Rick: 5:30, something like that.
Jay: And you write for a couple hours every day before you, tell me about that.
Rick: I think I might be exaggerating. So some people ask me about this. So I like working out three or four times a week. I work out in the morning. I’ve always been a morning person. So I’ll use that as my caveat. I’m not someone who would just sleep until 10. Like to me sleeping in late is like 7:00 AM. That’s late for me to wake up, even if I have nothing else to do. So that’s kind of the baseline for me. From a writing point of view, literally my routine every morning is I will browse the news. I usually sit down to my desk at about 7:30 and I’ll browse the news for 15 to 20 minutes just to see what’s happening in the world. I might answer a couple, like if there’s any critical I might answer, but I sit in front of LinkedIn and I will probably write for 15 or 20 minutes, is usually what it takes me to produce a post.
Sometimes I have the idea before. Sometimes it’s in the shower. Sometimes it kind of depends. If there was an earnings call or something timely, then it could be something like that. But it doesn’t take me more than half an hour, usually between 10 minutes and 20 minutes to post something like that, based on news that’s happening. To me it’s important to do that before I start the rest of my schedule, otherwise there are two reasons for that for me. Number one, is I think better earlier in the day. If I tried writing that at 3:00 PM every day, even if I would schedule it for the next morning, like the quality would be less because my brain’s already like tired.
Jay: Well there’s data that backs that up. That’s true of everyone. You make better decisions in the morning than you do at night.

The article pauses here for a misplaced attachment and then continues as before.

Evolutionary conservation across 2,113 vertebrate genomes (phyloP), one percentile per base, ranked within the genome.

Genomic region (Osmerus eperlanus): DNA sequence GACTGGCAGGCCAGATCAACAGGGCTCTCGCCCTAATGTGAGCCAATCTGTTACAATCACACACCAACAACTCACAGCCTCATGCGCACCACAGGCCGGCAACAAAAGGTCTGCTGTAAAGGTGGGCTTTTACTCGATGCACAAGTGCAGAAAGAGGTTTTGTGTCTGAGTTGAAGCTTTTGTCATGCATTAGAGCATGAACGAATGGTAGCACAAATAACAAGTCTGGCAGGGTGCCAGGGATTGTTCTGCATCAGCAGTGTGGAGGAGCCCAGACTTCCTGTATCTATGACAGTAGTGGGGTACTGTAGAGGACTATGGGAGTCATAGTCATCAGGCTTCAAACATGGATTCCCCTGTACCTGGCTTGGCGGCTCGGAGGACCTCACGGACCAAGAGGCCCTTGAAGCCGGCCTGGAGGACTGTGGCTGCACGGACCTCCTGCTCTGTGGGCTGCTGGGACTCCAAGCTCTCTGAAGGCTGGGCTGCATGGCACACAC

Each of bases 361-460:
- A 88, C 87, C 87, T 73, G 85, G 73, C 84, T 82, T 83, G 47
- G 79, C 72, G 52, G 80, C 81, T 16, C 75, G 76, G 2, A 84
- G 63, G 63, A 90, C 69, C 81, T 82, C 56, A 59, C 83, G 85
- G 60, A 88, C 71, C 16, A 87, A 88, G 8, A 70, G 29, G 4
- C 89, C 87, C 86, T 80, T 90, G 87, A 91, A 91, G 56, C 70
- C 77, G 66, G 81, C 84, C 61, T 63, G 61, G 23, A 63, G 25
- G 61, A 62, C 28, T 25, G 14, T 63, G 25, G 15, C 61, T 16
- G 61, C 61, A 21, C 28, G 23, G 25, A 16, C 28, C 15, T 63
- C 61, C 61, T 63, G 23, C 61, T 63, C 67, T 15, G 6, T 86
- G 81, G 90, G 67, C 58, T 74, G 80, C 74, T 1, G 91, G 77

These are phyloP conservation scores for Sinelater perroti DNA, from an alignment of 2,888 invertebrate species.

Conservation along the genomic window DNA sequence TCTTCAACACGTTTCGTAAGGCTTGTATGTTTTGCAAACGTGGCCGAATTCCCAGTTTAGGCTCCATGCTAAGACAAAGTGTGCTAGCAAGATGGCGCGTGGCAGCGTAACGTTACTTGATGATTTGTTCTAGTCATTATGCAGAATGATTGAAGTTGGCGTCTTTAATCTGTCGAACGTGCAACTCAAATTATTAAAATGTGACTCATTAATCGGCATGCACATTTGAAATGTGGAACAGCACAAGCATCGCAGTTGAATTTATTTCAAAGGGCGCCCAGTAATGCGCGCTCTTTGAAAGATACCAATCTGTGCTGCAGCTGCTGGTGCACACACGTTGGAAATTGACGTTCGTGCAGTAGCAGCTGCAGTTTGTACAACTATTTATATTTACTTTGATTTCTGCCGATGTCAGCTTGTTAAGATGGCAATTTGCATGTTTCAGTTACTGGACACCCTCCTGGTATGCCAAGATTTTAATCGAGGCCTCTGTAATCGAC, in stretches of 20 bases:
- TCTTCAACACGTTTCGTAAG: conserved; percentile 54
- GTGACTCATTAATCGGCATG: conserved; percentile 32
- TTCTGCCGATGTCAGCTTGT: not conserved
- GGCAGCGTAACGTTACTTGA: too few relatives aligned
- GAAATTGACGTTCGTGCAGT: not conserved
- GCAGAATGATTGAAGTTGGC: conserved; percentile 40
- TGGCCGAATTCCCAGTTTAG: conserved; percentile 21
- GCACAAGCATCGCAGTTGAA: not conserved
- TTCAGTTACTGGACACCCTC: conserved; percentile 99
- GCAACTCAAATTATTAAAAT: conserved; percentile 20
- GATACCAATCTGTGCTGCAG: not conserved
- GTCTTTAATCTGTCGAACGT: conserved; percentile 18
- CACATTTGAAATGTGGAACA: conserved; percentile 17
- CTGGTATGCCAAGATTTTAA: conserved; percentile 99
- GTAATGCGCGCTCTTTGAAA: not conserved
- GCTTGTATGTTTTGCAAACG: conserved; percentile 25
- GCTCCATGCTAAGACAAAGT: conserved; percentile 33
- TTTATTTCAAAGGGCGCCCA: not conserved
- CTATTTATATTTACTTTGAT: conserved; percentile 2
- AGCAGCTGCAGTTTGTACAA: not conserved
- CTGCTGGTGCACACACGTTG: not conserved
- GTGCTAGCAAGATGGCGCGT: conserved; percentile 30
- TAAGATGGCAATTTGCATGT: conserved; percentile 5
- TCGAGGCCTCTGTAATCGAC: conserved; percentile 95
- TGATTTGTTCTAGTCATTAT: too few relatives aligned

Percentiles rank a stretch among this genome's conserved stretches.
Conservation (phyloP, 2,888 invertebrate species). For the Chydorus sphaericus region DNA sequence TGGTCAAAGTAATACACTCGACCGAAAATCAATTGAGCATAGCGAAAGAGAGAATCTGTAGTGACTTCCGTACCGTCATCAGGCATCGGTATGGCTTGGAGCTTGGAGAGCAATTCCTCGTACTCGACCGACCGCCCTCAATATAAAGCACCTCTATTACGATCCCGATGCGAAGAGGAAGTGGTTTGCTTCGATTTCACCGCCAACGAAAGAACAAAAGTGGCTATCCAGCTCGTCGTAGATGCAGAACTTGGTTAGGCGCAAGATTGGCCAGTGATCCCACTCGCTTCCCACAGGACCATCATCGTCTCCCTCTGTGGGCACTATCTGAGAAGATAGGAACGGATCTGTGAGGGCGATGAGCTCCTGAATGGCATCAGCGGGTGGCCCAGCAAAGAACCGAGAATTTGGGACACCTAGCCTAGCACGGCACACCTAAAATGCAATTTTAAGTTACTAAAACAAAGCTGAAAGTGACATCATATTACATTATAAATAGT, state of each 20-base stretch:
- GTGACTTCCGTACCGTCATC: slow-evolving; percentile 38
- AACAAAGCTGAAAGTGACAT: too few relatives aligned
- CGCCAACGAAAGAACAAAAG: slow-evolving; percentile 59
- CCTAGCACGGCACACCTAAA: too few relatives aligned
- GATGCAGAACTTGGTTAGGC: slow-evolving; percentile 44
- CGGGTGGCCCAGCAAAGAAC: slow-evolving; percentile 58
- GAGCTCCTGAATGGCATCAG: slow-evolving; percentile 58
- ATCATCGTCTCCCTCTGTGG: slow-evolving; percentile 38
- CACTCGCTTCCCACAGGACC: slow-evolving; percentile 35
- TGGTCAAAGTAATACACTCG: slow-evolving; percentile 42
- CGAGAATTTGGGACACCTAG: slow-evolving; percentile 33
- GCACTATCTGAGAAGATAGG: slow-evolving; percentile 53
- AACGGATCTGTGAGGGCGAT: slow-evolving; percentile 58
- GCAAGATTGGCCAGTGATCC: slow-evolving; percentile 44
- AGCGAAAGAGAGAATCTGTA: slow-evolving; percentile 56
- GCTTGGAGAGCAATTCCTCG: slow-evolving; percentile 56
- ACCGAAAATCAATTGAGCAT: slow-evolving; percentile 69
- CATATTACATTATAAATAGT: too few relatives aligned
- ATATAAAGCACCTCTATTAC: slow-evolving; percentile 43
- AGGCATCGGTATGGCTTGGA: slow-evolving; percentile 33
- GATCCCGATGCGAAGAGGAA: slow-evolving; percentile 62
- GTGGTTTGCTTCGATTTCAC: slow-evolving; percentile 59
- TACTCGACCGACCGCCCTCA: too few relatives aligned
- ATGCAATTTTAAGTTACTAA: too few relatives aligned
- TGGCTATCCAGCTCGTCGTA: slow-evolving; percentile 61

Rick: And then second, I would lose similar to the reason why I work out in the morning. I feel like I would just postpone it or not do it later in the day. So I want to make sure, the consistency is so important to me and I am naturally very disciplined. So I’m able to sort of stick with it. And what helps is that I run my own business and I know if I stop marketing, like eventually my business will stop. So it’s almost like I treat it like breathing. You better not stop breathing because I won’t die that quickly, but in six months I’m not going to have as much business as I did prior six months.
Jay: What do you read to stay up on industry news, maybe about world news, like around e-commerce?
Rick: Wow. A lot of things. Number one is I’m in a couple of slacks for e-commerce folks. Second is like Google news has become pretty tuned for me for e-commerce. So that’s kind of my general news source as a baseline. The biggest sources are things like retail dive, supply chain dive, grocery dive, marketing dive, that set of publications. I get those everyday. Business insider is also very good, definitely Holland and Eugene Kim there in particular and Emma Costco, I think is at retail doc I believe still. Those three or four people I think are great. I do read things like retail touchpoints. There’s definitely a couple of other ones that are more minor like Axios is one I read for a lot of fundraising news, Dan Primack in particular, the Dan Primack newsletter, the free one. I don’t pay for anything.